1. This passage in Luke probably took place at a different time than the Sermon on the Mount (compare Matthew 5:1 with Luke 6:17-20). However, what are some of the similarities between this passage and Matthew 5:3-12?
2. Speaking of similarities, why do you think Jesus repeated some of these themes? What's the significance of this?
3. As we saw earlier (Luke 6:17), many people were following Jesus. However, what are some keys to truly following Christ? Luke 9:23, John 8:31-32
4. Luke 6:20-26 is often referred to as The Beatitudes. As Pastor Scott said, you could even nickname this section the “deep seeded Haptitudes.” What's another word that could be substituted for this? Is a deep seeded happiness circumstantial? John 16:22, Romans 14:17
5. This section of scripture in Luke 6 seems to emphasize suffering. Overall, does God even want us to be happy? Should we seek out suffering? Colossians 2:16-23, I Timothy 6:17
6. Can genuine happiness only be found in Christ? Ecclesiastes 2:10-11, Philippians 2:1-3
7. In order to achieve genuine happiness, we must often adjust our long-term outlook on life. In fact, how far out should we look? Colossians 3:1-4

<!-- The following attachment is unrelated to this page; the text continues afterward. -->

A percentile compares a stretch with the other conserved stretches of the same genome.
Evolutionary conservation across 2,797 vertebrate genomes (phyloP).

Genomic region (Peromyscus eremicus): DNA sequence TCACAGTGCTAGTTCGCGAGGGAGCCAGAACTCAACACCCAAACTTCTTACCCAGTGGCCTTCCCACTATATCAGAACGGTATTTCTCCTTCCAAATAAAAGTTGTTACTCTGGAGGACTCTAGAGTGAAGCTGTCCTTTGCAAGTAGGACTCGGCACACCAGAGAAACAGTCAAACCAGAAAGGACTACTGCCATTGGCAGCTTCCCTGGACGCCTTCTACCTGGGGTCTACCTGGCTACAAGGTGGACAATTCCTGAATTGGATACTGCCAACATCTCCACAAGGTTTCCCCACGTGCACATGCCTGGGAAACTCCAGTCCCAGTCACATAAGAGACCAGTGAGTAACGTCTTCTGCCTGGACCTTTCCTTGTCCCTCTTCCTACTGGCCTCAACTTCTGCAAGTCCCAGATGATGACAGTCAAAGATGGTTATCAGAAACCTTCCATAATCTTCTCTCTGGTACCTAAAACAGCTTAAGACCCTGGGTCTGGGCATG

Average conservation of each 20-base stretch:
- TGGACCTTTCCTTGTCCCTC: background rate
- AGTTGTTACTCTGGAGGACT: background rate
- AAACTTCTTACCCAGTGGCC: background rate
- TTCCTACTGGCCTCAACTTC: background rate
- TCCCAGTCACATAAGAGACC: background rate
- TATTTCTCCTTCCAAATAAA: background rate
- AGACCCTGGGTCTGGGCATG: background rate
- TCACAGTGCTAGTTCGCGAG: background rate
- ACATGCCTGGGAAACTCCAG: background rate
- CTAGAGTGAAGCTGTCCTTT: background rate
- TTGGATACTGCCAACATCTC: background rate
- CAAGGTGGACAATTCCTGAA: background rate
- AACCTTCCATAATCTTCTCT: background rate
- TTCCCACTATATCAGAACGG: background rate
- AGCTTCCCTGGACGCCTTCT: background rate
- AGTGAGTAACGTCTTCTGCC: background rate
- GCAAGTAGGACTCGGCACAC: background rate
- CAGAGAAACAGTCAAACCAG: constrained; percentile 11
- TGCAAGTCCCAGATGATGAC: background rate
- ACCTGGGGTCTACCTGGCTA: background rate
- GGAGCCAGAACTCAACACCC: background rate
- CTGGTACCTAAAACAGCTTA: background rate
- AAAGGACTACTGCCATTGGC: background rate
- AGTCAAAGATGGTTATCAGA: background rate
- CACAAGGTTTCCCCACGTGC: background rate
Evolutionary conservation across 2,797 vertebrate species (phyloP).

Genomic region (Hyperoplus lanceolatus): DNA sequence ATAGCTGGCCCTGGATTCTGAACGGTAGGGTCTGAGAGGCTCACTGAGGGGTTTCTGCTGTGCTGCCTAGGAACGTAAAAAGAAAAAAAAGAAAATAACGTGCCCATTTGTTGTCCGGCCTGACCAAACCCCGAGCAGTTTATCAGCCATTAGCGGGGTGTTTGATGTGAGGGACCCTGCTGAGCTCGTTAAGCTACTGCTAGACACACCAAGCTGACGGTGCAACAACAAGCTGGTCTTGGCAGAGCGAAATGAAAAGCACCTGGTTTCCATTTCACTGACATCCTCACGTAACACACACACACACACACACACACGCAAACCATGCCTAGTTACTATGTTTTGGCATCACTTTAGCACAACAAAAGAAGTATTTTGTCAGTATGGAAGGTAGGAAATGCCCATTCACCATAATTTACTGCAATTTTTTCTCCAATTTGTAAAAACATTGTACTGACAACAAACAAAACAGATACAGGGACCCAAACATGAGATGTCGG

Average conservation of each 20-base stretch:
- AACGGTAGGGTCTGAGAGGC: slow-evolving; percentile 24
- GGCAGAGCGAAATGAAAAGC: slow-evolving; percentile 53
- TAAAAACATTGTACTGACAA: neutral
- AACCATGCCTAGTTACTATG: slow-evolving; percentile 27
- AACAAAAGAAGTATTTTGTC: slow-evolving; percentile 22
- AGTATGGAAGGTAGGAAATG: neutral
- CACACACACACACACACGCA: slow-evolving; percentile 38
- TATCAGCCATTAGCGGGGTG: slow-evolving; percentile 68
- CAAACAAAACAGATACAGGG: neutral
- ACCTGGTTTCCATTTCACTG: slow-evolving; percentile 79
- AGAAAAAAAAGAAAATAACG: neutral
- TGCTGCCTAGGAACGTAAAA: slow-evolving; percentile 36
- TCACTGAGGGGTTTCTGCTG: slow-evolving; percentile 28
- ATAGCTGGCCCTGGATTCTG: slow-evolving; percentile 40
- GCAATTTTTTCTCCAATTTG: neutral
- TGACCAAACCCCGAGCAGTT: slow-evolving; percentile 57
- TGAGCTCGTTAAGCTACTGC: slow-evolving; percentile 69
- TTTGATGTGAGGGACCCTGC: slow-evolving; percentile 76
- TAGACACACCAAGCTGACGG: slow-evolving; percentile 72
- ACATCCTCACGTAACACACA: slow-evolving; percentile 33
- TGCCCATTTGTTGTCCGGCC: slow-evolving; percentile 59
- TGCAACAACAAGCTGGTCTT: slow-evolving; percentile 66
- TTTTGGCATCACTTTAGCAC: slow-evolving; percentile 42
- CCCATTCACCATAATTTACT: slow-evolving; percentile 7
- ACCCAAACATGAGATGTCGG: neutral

8. Adjusting our long-term outlook definitely gives us perspective. In fact, it's likely the main point of this section. How do verses 22-23 help us understand that?
9. Much of the teaching in Luke 6:20-26 is NOT easy. However, think about your growth as a Christian. Has it primarily developed during the easy or difficult times of your life?
10. In fact, when life is going well, far too often we have a wrong perspective on life. What does Luke 12:13-21 say about this?
11. Going back to the parallel passage in Matthew 5:3, how does this influence our coming to Christ? Psalm 34:18, I Peter 5:5
12. Finally, we are obviously not alone when we humbly face suffering. We can take comfort in truths like Psalm 1:1-3. We can also take comfort that other saints have faced severe trials and have overcome them by the grace of God. Psalm 51:17, Isaiah 6:5, I Timothy 1:15